Include a promotion, event teaser, or other incentives to funnel your users toward their desktops, or an in-store visit for more engagement with your brand and its offerings. “The better the content coming from your brand, the more trust you build with your audience,” says Alexeev.

4. Experiment with Snapchat

One of the most popular platforms among millennials is Snapchat, where 7 out of 10 users are millennials. On Snapchat, users share “snaps”—images or 10-second videos that disappear after a few moments. They can also create a series of microcontent called a Snapchat Story that is viewable for 24 hours. Content can be shared among friends within the platform.

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Small businesses have capitalized on the momentary nature of Snapchat by snapping flash coupons, product demos, or teasers for an upcoming event. Snapchat can also be used alongside other social media and mobile campaigns as a way to build brand equity. Millennials are notoriously resistant to the hard sell, but campaigns posting content that’s fun and genuine can help build trust in the brand, which can later convert to sales.

“That’s a great way to get your brand presence out there and elicit a flow where potentially someone discovers your brand on Snapchat and then goes online to research it,” says Alexeev.

5. Go hyperlocal

Advertisers can take advantage of the built-in GPS and location-sharing capabilities of smartphones to send promotions to users in a given geographic area. This kind of location-based advertising is a popular tool that contributed to a 64 percent increase in average mobile conversion rates compared with average desktop rates.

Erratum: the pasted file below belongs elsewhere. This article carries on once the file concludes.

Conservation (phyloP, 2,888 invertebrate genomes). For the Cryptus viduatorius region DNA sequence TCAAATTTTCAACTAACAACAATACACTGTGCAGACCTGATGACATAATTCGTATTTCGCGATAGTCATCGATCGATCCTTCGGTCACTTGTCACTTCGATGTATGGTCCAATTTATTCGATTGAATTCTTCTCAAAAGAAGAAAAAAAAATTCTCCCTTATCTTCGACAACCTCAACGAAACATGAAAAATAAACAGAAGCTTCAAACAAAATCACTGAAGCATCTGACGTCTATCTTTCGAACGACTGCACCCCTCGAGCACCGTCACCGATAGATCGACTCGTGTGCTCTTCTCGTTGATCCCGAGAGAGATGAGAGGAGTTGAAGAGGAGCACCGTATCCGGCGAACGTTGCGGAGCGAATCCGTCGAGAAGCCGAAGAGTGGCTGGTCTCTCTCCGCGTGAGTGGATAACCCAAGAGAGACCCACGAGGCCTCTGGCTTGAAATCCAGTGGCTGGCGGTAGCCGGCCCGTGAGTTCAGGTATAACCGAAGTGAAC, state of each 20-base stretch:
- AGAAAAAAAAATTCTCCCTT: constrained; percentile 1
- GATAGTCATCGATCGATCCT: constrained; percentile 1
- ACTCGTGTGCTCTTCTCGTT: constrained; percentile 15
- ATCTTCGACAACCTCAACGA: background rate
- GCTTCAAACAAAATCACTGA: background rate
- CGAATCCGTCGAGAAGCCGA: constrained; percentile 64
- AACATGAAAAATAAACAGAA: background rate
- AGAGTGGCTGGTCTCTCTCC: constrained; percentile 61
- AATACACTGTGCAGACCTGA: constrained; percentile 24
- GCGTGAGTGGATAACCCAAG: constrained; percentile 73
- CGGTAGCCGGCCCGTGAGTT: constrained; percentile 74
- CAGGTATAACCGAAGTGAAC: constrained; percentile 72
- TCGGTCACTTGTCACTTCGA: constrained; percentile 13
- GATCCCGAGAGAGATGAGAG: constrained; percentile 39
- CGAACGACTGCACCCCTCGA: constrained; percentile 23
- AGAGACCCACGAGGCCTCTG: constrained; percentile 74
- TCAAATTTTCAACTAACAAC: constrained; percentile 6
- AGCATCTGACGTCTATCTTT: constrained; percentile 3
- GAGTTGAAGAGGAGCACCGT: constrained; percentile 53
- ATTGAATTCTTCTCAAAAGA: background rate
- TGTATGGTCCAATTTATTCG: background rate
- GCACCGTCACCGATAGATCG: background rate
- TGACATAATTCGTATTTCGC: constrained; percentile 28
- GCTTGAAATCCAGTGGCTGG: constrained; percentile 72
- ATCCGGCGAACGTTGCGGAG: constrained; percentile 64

Facebook, Twitter, and Google allow advertisers to purchase geo-aware ads like coupons for customers located within a five-mile radius of a store, for example. Similarly, geo-fencing allows advertisers to target a location that’s not necessarily their own business and place ads to consumers in that area. For instance, a sneaker store might geo-fence around the local gym. Advertisers can even directly take on their competitors with location-based advertising around a rival’s bricks-and-mortar. This strategy, known as geo-conquesting, poaches customers with better deals and promotions and appears to be successful when used alongside more traditional location-based advertising.

6. Augmented and virtual reality—the future of mobile marketing

The wild success of 2016’s augmented reality game Pokemon Go! (downloaded more than 15 million times) has inspired mobile marketing. Pokemon Go! superimposed images of cartoon Pokemon characters on the viewing screens of mobile devices so that the cartoons appeared to exist in the real world. Bricks-and-mortar brands were able to bring foot traffic into their stores if they happened to be near a Pokemon hotspot. Savvy business owners ran promotions for Pokemon players at the height of the craze.

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“With the advent of augmented and virtual reality, mobile marketing will once again flip,” Alexeev says. “It’s going to be interesting because augmented reality will be the overlay on top of life that can lead to a lot of this physical or transactional behavior. And within virtual reality, advertising itself will become more immersive because it's not just a screen, this is your entire world.”


Bottom line? Millennials live on mobile, so your brand should, too. Keep on top of popular and emerging platforms to figure out how best to deliver your message to consumers. Consider how to make your message micro as best fits the mobile medium; and make your content valuable, unique, and genuine.

Looking ahead, emerging technologies like virtual reality and augmented reality promise to splinter mobile marketing into more specialized sectors, and the challenge for small businesses will be how to leverage these high-tech platforms in an affordable DIY way. Creativity will be key. The good news is that millennials don’t want polish. They want authenticity. So whatever you do with your mobile marketing, make sure it’s real.